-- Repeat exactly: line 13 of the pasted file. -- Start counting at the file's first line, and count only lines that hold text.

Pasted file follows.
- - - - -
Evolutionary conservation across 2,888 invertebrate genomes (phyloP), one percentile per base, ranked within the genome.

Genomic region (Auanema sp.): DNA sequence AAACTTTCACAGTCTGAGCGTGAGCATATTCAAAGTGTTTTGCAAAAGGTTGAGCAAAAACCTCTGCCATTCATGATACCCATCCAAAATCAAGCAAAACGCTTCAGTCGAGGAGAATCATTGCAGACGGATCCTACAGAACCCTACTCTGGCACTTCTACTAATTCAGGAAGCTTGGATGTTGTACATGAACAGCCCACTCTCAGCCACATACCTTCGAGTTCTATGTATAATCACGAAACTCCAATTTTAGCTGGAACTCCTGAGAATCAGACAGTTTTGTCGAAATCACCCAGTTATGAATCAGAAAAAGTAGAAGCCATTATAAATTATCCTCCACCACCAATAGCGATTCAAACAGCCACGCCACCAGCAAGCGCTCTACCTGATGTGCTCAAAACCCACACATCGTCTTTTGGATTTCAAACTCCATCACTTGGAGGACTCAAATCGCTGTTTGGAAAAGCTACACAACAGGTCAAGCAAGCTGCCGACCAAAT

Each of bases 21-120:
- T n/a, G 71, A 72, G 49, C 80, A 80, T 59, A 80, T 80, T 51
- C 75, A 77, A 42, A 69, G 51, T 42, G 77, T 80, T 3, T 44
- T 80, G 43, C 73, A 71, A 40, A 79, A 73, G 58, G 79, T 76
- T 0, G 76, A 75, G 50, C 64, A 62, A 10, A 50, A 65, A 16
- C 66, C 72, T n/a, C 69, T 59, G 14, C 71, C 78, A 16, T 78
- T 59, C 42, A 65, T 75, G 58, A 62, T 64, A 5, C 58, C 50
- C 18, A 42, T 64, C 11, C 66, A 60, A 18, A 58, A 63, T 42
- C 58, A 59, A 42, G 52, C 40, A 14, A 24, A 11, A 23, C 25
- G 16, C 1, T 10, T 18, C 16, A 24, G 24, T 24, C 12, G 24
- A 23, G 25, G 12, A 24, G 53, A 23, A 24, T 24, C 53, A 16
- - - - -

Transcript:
- A 23, G 25, G 12, A 24, G 53, A 23, A 24, T 24, C 53, A 16